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Warrington

Volume 237: debated on Thursday 3 April 1930

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asked the Minister of Health whether his attention has been called to the fact that 1,000 houses have been built at Warrington, the economic rent of which, including a sum for purchase by instalments, works out at 8s. 4d. per week; whether he can state the circumstances and special financial arrangements which enabled these houses to be so cheaply constructed; and whether he proposes to draw the attention of other local authorities to the success of the experiment?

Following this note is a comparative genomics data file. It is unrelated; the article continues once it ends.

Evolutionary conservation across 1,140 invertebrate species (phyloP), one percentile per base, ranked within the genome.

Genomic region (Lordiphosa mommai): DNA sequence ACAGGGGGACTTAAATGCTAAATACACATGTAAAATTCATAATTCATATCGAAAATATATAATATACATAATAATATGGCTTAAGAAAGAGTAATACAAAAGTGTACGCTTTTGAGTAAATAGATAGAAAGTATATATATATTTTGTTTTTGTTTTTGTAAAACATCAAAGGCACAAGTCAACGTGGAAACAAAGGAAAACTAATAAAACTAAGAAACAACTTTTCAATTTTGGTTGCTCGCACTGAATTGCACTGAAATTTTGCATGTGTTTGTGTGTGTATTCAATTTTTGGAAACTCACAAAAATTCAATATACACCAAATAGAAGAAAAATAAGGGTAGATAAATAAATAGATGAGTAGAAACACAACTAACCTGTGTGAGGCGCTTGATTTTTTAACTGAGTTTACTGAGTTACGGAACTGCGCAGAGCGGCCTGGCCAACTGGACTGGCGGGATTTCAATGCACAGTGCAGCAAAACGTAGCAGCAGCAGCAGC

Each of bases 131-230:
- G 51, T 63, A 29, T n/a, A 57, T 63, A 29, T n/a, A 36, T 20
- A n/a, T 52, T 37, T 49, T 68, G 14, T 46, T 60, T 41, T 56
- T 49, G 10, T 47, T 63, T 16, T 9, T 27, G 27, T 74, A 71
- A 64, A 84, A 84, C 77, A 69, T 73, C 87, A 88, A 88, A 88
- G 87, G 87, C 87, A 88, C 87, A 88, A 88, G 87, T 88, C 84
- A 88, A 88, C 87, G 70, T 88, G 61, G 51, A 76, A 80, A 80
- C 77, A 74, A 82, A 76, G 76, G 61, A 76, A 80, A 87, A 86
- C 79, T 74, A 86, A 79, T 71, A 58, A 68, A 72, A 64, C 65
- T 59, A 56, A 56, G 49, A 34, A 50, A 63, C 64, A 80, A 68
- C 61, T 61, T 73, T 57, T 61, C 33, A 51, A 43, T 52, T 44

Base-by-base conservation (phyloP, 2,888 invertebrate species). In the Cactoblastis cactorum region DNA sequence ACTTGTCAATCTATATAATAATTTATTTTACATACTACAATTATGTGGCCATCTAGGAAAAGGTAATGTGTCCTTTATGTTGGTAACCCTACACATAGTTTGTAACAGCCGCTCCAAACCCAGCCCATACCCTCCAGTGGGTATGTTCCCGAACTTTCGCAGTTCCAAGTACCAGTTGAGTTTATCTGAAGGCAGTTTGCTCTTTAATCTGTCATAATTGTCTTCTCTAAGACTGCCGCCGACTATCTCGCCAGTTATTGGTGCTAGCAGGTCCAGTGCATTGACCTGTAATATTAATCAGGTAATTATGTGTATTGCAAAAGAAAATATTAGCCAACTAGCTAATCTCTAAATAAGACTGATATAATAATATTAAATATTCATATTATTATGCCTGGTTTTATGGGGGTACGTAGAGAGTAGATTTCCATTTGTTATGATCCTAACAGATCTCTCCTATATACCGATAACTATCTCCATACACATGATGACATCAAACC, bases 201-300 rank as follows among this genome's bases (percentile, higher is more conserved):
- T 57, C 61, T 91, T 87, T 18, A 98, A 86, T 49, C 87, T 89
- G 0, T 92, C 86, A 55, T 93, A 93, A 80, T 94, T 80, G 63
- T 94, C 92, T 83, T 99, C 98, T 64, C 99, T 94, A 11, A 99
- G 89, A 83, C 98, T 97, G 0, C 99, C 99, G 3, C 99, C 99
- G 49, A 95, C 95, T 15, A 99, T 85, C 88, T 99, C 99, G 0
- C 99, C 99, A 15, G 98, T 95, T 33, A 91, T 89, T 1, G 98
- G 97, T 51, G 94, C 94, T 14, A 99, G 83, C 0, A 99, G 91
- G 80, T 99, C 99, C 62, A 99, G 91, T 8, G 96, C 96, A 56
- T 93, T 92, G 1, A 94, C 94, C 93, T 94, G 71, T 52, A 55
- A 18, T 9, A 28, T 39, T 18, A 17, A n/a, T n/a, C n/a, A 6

I have not received any recent report upon these houses. So far as I am aware, they were not built under any special financial arrangement. The corporation paid, as other corporations have done, a subsidy of £100 a house and made advances on mortgage to the builders or purchasers of the houses. I may add that I understand that the purchasers do not acquire the freehold of the houses, but remain under a liability to pay a ground rent. Under arrangements made by my predecessor, subsidy is no longer available towards the cost of houses which are built for sale.